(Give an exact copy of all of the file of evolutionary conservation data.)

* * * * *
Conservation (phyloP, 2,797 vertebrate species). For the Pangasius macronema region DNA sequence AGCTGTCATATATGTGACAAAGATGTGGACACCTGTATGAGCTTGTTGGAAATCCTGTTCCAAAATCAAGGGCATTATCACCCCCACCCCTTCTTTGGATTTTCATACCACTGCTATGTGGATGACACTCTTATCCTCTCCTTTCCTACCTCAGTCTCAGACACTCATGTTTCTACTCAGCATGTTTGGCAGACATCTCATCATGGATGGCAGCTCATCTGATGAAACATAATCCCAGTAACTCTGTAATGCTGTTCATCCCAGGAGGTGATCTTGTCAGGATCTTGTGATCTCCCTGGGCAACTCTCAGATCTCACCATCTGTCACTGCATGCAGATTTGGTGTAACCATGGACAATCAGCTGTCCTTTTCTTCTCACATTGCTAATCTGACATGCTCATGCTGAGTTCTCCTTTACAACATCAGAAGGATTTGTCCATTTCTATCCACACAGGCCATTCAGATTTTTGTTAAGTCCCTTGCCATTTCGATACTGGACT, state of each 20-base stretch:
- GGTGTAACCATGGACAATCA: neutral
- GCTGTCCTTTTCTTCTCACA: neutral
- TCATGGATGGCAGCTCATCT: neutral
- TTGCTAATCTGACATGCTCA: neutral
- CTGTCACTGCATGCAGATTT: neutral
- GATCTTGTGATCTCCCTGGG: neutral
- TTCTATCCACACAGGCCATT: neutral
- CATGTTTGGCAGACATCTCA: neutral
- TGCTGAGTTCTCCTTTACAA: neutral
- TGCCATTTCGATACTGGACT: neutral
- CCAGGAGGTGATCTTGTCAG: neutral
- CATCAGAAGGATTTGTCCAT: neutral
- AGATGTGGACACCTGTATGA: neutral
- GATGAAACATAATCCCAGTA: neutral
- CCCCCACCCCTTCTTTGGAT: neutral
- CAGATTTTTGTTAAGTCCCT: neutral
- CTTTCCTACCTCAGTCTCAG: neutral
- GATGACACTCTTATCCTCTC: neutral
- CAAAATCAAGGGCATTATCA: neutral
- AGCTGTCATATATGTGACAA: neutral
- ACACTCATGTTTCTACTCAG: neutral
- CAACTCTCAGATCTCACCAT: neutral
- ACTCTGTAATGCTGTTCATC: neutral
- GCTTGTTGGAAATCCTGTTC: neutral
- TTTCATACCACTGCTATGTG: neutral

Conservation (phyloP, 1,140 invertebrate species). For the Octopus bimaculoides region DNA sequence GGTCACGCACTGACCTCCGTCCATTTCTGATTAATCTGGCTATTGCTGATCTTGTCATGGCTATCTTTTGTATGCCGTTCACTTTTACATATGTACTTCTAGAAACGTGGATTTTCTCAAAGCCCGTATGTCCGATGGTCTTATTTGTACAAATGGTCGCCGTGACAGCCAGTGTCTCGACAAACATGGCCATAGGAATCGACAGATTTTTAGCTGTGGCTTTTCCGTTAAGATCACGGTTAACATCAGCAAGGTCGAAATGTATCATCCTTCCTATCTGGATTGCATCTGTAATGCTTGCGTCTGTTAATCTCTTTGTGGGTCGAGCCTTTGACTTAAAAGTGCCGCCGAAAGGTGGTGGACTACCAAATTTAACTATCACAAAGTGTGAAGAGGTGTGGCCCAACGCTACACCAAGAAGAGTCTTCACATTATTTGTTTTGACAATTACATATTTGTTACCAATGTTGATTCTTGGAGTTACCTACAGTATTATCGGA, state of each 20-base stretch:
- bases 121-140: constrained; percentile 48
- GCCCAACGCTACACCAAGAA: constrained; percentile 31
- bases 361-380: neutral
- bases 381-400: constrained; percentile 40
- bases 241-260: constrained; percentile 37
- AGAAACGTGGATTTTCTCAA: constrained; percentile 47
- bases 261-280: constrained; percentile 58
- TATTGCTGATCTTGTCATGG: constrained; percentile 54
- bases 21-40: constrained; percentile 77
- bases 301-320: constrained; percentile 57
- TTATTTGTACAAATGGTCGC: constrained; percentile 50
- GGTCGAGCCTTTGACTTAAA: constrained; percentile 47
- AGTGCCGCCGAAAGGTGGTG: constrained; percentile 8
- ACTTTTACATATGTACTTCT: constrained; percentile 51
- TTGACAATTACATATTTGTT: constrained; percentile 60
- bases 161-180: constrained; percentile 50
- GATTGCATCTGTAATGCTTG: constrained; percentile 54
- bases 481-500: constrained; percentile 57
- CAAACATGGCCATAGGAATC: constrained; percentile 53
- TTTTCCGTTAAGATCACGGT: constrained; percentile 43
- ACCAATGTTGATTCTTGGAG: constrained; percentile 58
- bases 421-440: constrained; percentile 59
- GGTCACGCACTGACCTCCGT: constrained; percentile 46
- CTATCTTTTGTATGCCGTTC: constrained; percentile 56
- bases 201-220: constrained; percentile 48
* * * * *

Conservation (phyloP, 2,797 vertebrate species). For the Pangasius macronema region DNA sequence AGCTGTCATATATGTGACAAAGATGTGGACACCTGTATGAGCTTGTTGGAAATCCTGTTCCAAAATCAAGGGCATTATCACCCCCACCCCTTCTTTGGATTTTCATACCACTGCTATGTGGATGACACTCTTATCCTCTCCTTTCCTACCTCAGTCTCAGACACTCATGTTTCTACTCAGCATGTTTGGCAGACATCTCATCATGGATGGCAGCTCATCTGATGAAACATAATCCCAGTAACTCTGTAATGCTGTTCATCCCAGGAGGTGATCTTGTCAGGATCTTGTGATCTCCCTGGGCAACTCTCAGATCTCACCATCTGTCACTGCATGCAGATTTGGTGTAACCATGGACAATCAGCTGTCCTTTTCTTCTCACATTGCTAATCTGACATGCTCATGCTGAGTTCTCCTTTACAACATCAGAAGGATTTGTCCATTTCTATCCACACAGGCCATTCAGATTTTTGTTAAGTCCCTTGCCATTTCGATACTGGACT, state of each 20-base stretch:
- GGTGTAACCATGGACAATCA: neutral
- GCTGTCCTTTTCTTCTCACA: neutral
- TCATGGATGGCAGCTCATCT: neutral
- TTGCTAATCTGACATGCTCA: neutral
- CTGTCACTGCATGCAGATTT: neutral
- GATCTTGTGATCTCCCTGGG: neutral
- TTCTATCCACACAGGCCATT: neutral
- CATGTTTGGCAGACATCTCA: neutral
- TGCTGAGTTCTCCTTTACAA: neutral
- TGCCATTTCGATACTGGACT: neutral
- CCAGGAGGTGATCTTGTCAG: neutral
- CATCAGAAGGATTTGTCCAT: neutral
- AGATGTGGACACCTGTATGA: neutral
- GATGAAACATAATCCCAGTA: neutral
- CCCCCACCCCTTCTTTGGAT: neutral
- CAGATTTTTGTTAAGTCCCT: neutral
- CTTTCCTACCTCAGTCTCAG: neutral
- GATGACACTCTTATCCTCTC: neutral
- CAAAATCAAGGGCATTATCA: neutral
- AGCTGTCATATATGTGACAA: neutral
- ACACTCATGTTTCTACTCAG: neutral
- CAACTCTCAGATCTCACCAT: neutral
- ACTCTGTAATGCTGTTCATC: neutral
- GCTTGTTGGAAATCCTGTTC: neutral
- TTTCATACCACTGCTATGTG: neutral

Conservation (phyloP, 1,140 invertebrate species). For the Octopus bimaculoides region DNA sequence GGTCACGCACTGACCTCCGTCCATTTCTGATTAATCTGGCTATTGCTGATCTTGTCATGGCTATCTTTTGTATGCCGTTCACTTTTACATATGTACTTCTAGAAACGTGGATTTTCTCAAAGCCCGTATGTCCGATGGTCTTATTTGTACAAATGGTCGCCGTGACAGCCAGTGTCTCGACAAACATGGCCATAGGAATCGACAGATTTTTAGCTGTGGCTTTTCCGTTAAGATCACGGTTAACATCAGCAAGGTCGAAATGTATCATCCTTCCTATCTGGATTGCATCTGTAATGCTTGCGTCTGTTAATCTCTTTGTGGGTCGAGCCTTTGACTTAAAAGTGCCGCCGAAAGGTGGTGGACTACCAAATTTAACTATCACAAAGTGTGAAGAGGTGTGGCCCAACGCTACACCAAGAAGAGTCTTCACATTATTTGTTTTGACAATTACATATTTGTTACCAATGTTGATTCTTGGAGTTACCTACAGTATTATCGGA, state of each 20-base stretch:
- bases 121-140: constrained; percentile 48
- GCCCAACGCTACACCAAGAA: constrained; percentile 31
- bases 361-380: neutral
- bases 381-400: constrained; percentile 40
- bases 241-260: constrained; percentile 37
- AGAAACGTGGATTTTCTCAA: constrained; percentile 47
- bases 261-280: constrained; percentile 58
- TATTGCTGATCTTGTCATGG: constrained; percentile 54
- bases 21-40: constrained; percentile 77
- bases 301-320: constrained; percentile 57
- TTATTTGTACAAATGGTCGC: constrained; percentile 50
- GGTCGAGCCTTTGACTTAAA: constrained; percentile 47
- AGTGCCGCCGAAAGGTGGTG: constrained; percentile 8
- ACTTTTACATATGTACTTCT: constrained; percentile 51
- TTGACAATTACATATTTGTT: constrained; percentile 60
- bases 161-180: constrained; percentile 50
- GATTGCATCTGTAATGCTTG: constrained; percentile 54
- bases 481-500: constrained; percentile 57
- CAAACATGGCCATAGGAATC: constrained; percentile 53
- TTTTCCGTTAAGATCACGGT: constrained; percentile 43
- ACCAATGTTGATTCTTGGAG: constrained; percentile 58
- bases 421-440: constrained; percentile 59
- GGTCACGCACTGACCTCCGT: constrained; percentile 46
- CTATCTTTTGTATGCCGTTC: constrained; percentile 56
- bases 201-220: constrained; percentile 48